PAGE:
It's not as if I have a problem with the rich as a rule. OK, I think it's disgusting and immoral that professional footballers should be paid so much for kicking a bag of air around for 90 minutes, but on the other hand I think surgeons deserve everything they get and more besides.
What I don't like is public displays of wealth. If I was to see a Bugatti Veyron on the road my first thought would be "How many peoples lives could have been improved for what that cost?".
And when I see people on the street who are carrying everything they own, their faces etched with hopelessness and faded dreams, I can't help but feel guilty that I'm unable to change things for them.
Some social divisions like the whole north vs south thing may be possible to consign to the history books, but it seems unlikely that the issue of economic inequality will ever go away.


Sunday, 2 October 2016

Helping hands

There's an expectation these days that when someone is given help they automatically assume that they should repay that assistance, whether by cash, goods, or by doing a favour in return.
Indeed, a lot of people do expect to be compensated for their help, even if it's just a matter of a couple of beers.
I'm not like that. If I can help someone, I'll do it because it's the right thing to do.

There's a movement known as 'Pay it forward' which is about doing things for others with no reward other than the hope that the person who has been helped goes on to do the same thing for others.
This is all well and good, but sometimes the attitude of those who practice this is that if they do these things, they will be repaid in some way in the future; like collecting on some sort of cosmic debt.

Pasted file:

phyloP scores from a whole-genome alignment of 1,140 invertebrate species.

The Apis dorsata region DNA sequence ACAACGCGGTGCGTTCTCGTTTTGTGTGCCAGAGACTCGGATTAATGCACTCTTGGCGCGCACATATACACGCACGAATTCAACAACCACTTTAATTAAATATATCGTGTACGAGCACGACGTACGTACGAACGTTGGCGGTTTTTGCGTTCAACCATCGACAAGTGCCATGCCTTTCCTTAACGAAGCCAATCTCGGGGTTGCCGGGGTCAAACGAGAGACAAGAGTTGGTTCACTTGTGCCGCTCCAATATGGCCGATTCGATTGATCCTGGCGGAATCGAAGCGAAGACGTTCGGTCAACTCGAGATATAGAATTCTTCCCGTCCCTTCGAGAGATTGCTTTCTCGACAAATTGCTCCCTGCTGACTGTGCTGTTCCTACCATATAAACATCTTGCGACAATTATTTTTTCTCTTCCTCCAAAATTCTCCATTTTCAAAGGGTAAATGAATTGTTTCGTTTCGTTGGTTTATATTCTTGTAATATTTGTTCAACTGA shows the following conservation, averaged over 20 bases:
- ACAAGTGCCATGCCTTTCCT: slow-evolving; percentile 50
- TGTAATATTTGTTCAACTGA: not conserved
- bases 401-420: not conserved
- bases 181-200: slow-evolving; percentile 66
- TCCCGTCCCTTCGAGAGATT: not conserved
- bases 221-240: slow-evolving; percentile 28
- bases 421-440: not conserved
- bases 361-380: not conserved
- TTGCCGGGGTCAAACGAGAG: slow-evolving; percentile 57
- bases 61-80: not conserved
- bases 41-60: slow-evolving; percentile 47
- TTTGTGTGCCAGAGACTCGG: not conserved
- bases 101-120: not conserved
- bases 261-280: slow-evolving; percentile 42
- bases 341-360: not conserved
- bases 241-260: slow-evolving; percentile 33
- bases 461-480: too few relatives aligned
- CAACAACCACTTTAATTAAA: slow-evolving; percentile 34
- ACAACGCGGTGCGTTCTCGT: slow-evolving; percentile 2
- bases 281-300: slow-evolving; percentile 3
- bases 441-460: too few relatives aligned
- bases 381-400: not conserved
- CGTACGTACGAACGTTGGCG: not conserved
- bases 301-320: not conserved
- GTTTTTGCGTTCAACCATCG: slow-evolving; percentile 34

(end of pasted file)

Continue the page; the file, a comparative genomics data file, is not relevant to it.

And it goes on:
I have a problem with this way of thinking. To my mind the whole concept of 'Pay it forward' should be completely selfless. Sure I have no problem picking and choosing who or when I help, but when I do it's never with any expectation that it will come back to me.
While I firmly believe in karma, I certainly don't see it as a sort of savings account where you put good deeds in so you can draw them out later when you're going through a bad patch or just fancy a bit of good luck.
If I did, I'd be out there helping the needy every weekend in the hope that one day I'll have saved enough credit for Melissa Fumero to suddenly appear at my door feeling horny and wearing nothing but a big smile.
Nice idea, but I don't think it works like that.

I like it when I'm in a position to help someone because it makes me feels useful. I like being able to make a positive difference to someone's day. Not because I enjoy basking in some warm glow of self-righteousness, but because I believe that in these dark days of rampant me-ism it's good to spread a little humanity.
There's far too much greed and self-interest around - so many people who frankly couldn't give a toss about anyone else as long as they're alright, and I find that very sad.
So when I decide to help someone, the only thing I hope for in return is that that person goes on to help someone else in whatever way they're able to, thus passing on the good deed.
Under all the world-weary cynicism I wear on the outside, I still cling tightly to the hope that there are enough decent people around to ensure that all those bastards who devote their lives to being shitty to others don't ever win.